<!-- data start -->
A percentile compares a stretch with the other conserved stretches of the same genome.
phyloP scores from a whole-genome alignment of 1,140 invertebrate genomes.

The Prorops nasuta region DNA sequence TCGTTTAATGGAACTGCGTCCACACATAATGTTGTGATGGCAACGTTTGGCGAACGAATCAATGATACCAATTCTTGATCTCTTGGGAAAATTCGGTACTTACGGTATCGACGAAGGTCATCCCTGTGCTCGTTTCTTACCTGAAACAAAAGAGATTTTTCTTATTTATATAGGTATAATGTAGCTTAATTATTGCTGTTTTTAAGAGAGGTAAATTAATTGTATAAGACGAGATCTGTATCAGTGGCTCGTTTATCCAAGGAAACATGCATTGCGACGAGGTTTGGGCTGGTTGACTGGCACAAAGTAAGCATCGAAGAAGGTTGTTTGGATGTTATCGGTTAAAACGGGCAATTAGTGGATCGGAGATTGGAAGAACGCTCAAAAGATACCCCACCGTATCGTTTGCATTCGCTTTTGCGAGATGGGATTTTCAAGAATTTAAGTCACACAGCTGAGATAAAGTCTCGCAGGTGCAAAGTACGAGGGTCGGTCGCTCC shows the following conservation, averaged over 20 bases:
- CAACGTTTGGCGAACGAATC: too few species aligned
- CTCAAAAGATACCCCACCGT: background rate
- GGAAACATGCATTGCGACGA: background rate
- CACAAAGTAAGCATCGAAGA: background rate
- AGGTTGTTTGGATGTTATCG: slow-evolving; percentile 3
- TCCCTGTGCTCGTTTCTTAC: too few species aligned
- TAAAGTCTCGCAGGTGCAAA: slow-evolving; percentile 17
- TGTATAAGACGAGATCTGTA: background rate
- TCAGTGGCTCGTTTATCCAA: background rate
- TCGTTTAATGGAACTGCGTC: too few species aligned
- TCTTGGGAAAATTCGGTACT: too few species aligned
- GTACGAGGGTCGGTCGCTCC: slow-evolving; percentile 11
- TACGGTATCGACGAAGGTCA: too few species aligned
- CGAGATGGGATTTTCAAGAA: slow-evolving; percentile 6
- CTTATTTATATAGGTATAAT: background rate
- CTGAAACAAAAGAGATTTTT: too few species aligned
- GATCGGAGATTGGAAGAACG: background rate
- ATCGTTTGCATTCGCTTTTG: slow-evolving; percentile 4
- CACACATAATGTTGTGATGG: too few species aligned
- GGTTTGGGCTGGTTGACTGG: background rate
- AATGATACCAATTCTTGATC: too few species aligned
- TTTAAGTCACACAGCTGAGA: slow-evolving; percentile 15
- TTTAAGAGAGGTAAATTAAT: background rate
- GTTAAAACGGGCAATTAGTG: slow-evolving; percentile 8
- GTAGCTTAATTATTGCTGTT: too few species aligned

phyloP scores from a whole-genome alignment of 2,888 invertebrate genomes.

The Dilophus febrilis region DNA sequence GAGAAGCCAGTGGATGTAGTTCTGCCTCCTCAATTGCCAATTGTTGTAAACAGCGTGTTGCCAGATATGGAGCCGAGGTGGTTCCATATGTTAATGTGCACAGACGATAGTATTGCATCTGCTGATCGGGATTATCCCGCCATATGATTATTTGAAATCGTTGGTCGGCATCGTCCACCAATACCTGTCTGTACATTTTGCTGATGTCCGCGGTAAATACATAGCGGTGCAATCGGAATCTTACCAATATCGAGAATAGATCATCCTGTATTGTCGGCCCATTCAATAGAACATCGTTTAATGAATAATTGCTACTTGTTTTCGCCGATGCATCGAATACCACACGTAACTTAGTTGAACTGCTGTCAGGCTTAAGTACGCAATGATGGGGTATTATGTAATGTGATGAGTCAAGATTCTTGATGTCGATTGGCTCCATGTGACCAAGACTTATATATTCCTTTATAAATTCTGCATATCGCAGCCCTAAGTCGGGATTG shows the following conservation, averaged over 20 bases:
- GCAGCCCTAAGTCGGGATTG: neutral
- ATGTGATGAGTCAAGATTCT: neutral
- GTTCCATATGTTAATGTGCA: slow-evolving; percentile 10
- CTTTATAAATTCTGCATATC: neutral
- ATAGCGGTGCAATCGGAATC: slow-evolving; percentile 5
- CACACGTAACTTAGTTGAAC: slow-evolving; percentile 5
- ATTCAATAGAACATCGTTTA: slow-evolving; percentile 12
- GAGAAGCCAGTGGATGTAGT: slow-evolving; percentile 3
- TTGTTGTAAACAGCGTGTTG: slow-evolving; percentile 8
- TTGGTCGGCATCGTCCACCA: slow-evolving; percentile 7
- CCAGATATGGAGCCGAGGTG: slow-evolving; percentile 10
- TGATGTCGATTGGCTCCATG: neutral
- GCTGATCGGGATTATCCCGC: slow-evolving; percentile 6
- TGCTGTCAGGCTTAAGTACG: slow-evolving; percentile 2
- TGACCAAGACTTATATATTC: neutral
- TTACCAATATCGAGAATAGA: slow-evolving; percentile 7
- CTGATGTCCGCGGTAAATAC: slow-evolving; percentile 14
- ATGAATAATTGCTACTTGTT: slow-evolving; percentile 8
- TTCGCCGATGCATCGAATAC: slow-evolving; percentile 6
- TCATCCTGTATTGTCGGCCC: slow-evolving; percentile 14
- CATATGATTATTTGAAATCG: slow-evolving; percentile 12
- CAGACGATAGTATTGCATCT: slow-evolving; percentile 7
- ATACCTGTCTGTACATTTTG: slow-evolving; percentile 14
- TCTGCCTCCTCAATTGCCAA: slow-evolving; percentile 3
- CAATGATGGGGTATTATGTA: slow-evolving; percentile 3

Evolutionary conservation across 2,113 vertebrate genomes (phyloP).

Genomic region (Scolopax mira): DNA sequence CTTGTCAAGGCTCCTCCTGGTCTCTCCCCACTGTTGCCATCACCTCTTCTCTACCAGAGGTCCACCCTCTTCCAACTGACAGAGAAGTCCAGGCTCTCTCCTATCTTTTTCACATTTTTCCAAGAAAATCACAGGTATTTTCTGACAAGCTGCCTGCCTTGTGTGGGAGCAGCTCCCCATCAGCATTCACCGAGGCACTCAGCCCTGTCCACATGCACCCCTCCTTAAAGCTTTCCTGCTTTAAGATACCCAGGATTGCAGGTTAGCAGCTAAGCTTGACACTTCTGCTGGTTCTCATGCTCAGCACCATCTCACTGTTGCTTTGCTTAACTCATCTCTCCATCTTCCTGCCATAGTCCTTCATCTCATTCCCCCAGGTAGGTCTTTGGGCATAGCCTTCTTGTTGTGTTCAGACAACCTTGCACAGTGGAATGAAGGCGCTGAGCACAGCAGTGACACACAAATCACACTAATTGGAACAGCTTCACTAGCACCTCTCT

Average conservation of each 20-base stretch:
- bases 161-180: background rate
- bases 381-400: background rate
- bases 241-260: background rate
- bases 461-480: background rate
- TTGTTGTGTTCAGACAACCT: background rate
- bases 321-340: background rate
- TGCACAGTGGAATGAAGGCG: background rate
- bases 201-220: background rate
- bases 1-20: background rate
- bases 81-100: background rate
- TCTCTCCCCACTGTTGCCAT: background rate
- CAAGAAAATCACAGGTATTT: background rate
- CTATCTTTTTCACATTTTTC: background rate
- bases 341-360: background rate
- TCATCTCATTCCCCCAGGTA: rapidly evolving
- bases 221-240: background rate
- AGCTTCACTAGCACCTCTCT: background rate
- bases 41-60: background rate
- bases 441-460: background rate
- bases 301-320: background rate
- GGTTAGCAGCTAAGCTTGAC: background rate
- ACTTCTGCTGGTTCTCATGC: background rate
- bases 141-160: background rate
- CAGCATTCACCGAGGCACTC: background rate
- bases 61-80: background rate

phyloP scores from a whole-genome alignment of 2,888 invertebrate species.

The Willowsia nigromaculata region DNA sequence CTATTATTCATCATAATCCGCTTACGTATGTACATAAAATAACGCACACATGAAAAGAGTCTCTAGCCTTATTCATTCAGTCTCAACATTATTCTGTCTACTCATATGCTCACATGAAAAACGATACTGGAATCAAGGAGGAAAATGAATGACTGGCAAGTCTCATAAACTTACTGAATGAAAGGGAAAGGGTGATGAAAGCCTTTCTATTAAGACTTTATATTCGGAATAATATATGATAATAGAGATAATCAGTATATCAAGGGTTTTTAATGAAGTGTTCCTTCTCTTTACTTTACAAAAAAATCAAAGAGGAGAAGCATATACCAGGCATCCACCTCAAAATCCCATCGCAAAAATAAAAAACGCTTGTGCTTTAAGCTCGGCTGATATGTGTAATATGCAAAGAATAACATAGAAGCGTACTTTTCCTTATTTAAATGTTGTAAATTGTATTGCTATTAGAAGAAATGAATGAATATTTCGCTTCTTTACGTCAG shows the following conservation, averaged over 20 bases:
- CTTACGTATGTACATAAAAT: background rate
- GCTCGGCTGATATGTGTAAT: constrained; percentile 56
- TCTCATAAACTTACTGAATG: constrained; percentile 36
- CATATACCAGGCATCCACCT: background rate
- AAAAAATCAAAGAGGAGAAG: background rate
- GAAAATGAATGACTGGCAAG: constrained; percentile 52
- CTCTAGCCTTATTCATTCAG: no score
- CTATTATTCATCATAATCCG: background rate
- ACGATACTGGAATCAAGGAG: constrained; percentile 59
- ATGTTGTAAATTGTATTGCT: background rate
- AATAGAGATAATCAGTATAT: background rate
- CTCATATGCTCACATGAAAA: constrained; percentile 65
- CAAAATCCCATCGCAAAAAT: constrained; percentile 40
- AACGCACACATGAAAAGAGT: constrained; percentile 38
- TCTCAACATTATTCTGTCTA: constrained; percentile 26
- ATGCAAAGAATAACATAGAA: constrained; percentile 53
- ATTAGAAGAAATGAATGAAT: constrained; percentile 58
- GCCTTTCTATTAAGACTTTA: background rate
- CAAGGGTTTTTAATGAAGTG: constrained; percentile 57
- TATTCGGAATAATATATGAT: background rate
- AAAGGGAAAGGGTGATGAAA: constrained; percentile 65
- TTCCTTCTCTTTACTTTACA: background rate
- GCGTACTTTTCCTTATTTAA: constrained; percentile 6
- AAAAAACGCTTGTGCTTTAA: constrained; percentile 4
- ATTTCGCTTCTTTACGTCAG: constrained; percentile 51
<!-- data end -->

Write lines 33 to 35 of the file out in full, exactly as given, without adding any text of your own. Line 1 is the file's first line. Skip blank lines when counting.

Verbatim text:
- GTTCCATATGTTAATGTGCA: slow-evolving; percentile 10
- CTTTATAAATTCTGCATATC: neutral
- ATAGCGGTGCAATCGGAATC: slow-evolving; percentile 5